The 41-year-old Zelensky ran for office as a reformer whose priorities include fighting corruption and negotiating an honorable end to the war. Zelensky also wants to maintain U.S. support, particularly American shipments of “lethal” aid such as anti-tank missiles, which Ukrainian troops need to counter the Russian-equipped rebels.

Although a longtime Ukrainian patriot, Zelensky’s first language is Russian, and he has been criticized for not being entirely fluent in Ukrainian.

MIGHTY TRENDING

Here are some 10-miler tips to beat the heat while training

For many runners, slogging along in the hot sun is a quick way to shut down a good training run. Before heading to the shade, keep in mind that the best training involves running in conditions one may face in actual competition. Although some runners may be hoping for a cool and cloudy day for the Army 10-miler in October, acclimating to the summer heat can provide a competitive edge on race day.

“It is important to acclimatize your body to the heat,” said Dr. Alexis Maule, a Defense Health Agency epidemiologist who works at the Army Public Health Center. “Start your training with short distance runs and slowly work your way to longer time and distance spent running in the heat. It can take several weeks for your body to adjust to training in the heat.”


Maule recommends avoiding running in the middle of the day when the sun is at its peak.

“If possible, train early or late in the day to avoid the hottest times of the day or find a running route that has plenty of shade,” said Maule. “You will get the same benefits of the aerobic exercise while avoiding unnecessary sun exposure.”

Maule recommends runners use sunscreen and eyewear that blocks UV rays to provide protection from the sun.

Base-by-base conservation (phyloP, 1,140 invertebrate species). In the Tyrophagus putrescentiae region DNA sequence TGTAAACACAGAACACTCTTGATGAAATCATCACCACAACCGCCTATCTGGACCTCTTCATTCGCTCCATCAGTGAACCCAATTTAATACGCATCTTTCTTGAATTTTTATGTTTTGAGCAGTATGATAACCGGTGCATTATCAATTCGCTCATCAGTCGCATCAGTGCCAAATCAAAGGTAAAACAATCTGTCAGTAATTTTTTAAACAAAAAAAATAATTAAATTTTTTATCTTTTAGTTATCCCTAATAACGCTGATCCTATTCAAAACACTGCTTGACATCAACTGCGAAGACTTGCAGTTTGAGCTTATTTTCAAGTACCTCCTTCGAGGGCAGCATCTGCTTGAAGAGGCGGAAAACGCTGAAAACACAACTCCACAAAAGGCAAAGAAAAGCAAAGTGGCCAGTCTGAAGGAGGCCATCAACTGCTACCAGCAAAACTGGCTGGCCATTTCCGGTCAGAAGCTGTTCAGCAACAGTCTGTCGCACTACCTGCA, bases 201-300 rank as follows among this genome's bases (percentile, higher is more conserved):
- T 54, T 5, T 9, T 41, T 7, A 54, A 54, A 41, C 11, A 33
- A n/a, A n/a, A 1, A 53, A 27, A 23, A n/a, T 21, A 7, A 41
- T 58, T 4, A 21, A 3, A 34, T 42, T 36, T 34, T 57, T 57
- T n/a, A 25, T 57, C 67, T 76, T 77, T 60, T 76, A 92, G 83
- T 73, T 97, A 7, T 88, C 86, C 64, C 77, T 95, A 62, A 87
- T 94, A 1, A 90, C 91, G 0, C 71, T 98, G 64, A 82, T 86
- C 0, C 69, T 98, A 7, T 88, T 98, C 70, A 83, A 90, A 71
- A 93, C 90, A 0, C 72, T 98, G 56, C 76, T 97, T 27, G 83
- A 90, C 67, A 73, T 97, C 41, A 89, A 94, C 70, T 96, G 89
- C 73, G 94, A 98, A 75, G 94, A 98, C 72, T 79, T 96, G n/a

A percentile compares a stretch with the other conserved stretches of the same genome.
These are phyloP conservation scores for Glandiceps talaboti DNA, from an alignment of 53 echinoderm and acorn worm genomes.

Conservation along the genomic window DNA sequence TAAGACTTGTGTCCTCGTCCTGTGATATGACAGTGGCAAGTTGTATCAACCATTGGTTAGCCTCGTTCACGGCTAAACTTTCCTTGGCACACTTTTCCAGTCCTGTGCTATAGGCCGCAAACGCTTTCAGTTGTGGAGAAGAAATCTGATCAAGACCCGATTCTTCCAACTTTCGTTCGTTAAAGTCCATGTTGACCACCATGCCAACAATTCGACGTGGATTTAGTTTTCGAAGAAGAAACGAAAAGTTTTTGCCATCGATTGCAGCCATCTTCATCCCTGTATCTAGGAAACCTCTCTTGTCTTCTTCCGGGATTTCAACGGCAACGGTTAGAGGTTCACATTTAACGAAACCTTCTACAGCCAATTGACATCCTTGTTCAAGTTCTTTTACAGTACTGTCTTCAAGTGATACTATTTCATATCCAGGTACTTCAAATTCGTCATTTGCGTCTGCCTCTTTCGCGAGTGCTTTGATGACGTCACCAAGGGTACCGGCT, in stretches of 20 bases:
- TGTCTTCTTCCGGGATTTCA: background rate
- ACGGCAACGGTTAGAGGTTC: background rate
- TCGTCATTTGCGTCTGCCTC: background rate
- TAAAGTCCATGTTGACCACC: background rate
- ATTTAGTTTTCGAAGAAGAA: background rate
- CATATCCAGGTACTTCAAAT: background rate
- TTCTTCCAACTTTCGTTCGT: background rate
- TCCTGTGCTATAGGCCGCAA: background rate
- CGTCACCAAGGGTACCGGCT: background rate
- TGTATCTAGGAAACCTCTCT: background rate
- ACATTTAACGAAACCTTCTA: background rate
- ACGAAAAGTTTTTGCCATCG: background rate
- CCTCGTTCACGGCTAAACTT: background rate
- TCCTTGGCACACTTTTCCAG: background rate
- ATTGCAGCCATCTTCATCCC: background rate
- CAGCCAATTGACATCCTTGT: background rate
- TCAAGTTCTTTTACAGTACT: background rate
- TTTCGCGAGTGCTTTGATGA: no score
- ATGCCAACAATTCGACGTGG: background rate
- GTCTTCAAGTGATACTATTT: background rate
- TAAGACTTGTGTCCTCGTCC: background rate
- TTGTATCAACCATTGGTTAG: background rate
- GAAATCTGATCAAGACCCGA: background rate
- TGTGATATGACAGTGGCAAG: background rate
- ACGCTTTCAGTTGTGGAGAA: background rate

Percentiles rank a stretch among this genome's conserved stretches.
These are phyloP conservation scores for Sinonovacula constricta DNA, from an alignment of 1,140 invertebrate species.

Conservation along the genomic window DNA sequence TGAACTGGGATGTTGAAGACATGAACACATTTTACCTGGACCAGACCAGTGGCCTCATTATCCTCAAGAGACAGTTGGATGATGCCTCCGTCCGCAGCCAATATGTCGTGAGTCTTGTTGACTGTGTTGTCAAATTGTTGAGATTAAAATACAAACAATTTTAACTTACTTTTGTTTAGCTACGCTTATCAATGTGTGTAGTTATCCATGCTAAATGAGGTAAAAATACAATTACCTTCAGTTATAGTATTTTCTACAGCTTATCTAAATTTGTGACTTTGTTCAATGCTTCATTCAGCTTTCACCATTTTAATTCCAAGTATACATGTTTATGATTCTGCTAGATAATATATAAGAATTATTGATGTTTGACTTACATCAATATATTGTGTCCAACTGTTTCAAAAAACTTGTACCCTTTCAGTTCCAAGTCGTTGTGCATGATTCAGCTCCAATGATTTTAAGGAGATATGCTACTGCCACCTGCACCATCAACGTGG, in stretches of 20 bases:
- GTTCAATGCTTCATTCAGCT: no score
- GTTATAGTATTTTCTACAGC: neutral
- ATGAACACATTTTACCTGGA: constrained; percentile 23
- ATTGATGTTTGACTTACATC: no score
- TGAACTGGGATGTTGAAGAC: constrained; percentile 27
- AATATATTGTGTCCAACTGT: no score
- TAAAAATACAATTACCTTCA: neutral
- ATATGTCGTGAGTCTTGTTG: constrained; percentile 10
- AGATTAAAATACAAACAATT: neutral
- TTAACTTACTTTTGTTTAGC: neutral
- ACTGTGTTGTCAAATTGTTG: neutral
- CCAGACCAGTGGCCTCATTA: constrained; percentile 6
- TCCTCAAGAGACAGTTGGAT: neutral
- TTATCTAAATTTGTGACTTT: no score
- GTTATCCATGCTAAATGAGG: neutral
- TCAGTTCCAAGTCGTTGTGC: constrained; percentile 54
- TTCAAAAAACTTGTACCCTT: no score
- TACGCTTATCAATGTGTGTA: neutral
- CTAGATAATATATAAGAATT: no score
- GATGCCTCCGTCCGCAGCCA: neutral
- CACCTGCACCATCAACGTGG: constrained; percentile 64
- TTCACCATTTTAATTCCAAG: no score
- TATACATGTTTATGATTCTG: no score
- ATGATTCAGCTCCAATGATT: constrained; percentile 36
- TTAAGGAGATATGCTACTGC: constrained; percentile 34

“Sunburn is the most common sun exposure risk runners face during training and competition,” said Maule. “Sunburn inhibits the skin’s ability to release body heat, which increases the risk of heat illness. High heat and humidity are also environmental risks that runners face during training and competition. Repeated sun exposure can also lead to skin cancer.”

6 facts you should know about Ukraine

Follow these tips for optimal hydration.

(U.S. Army Public Health Center Illustration)

Maule recommends runners balance the goals of comfort by having loose, breathable clothing, which is important for protecting them from environmental hazards such as sun exposure.

One of the dangers of running in the sun is heat illness, which refers to a range of conditions which includes heat cramps, heat exhaustion and heat stroke. Heat stroke is the most severe and requires immediate medical attention. Runners may develop symptoms including light-headedness, dizziness, fatigue, and muscle cramps.

There is no specific time of onset for heat illness symptoms, said Maule. The timing of symptoms can depend on many factors, including the outside conditions (temperature, humidity, wind and direct sun exposure), the intensity of the workout, and the physical fitness of the runner as well as their intake of fluids, electrolytes, and calories before, during and after a run. When enough of these factors combine, runners can lose the ability to regulate their own temperature. Immediate cooling are the two most important words to remember when heat illness is suspected.

“If you are on a training run, find a shady area to rest and remove extra layers of clothing,” said Maule. “If water is accessible, take sips of cool water and splash water on your head, neck, arms and legs.”

To avoid dehydration, runners might have to make themselves drink when they are not thirsty,” said Joanna Reagan, registered dietitian at the Army Public Health Center.

6 facts you should know about Ukraine

(Photo by Tomasz Woźniak)


“It doesn’t take much water loss for your performance to suffer,” said Reagan. “With only 5 percent body weight of water, your speed and concentration are reduced. It doesn’t matter how fit you are, what your body composition is, or how old you are, you can easily become dehydrated. It can happen quickly when you are physically active, especially in extreme climates.”

For longer runs, Reagan recommends runners try different systems to determine what works best for them, such as a handheld running bottle, a waist belt or a running hydration vest.

“It is a good idea to drink water or fluids every 20 minutes,” said Reagan. “If you are out for less than hour, then water is the best choice. If you are running longer than an hour then you are losing electrolytes and if you lose too many electrolytes, your performance can suffer.”

Reagan says the key for replacing electrolytes is sodium and potassium along with calcium and magnesium. The easiest way to do with is with an electrolyte replacement sport drink. There are also powders or tablets that can be mixed with water runners can carry with them on their route.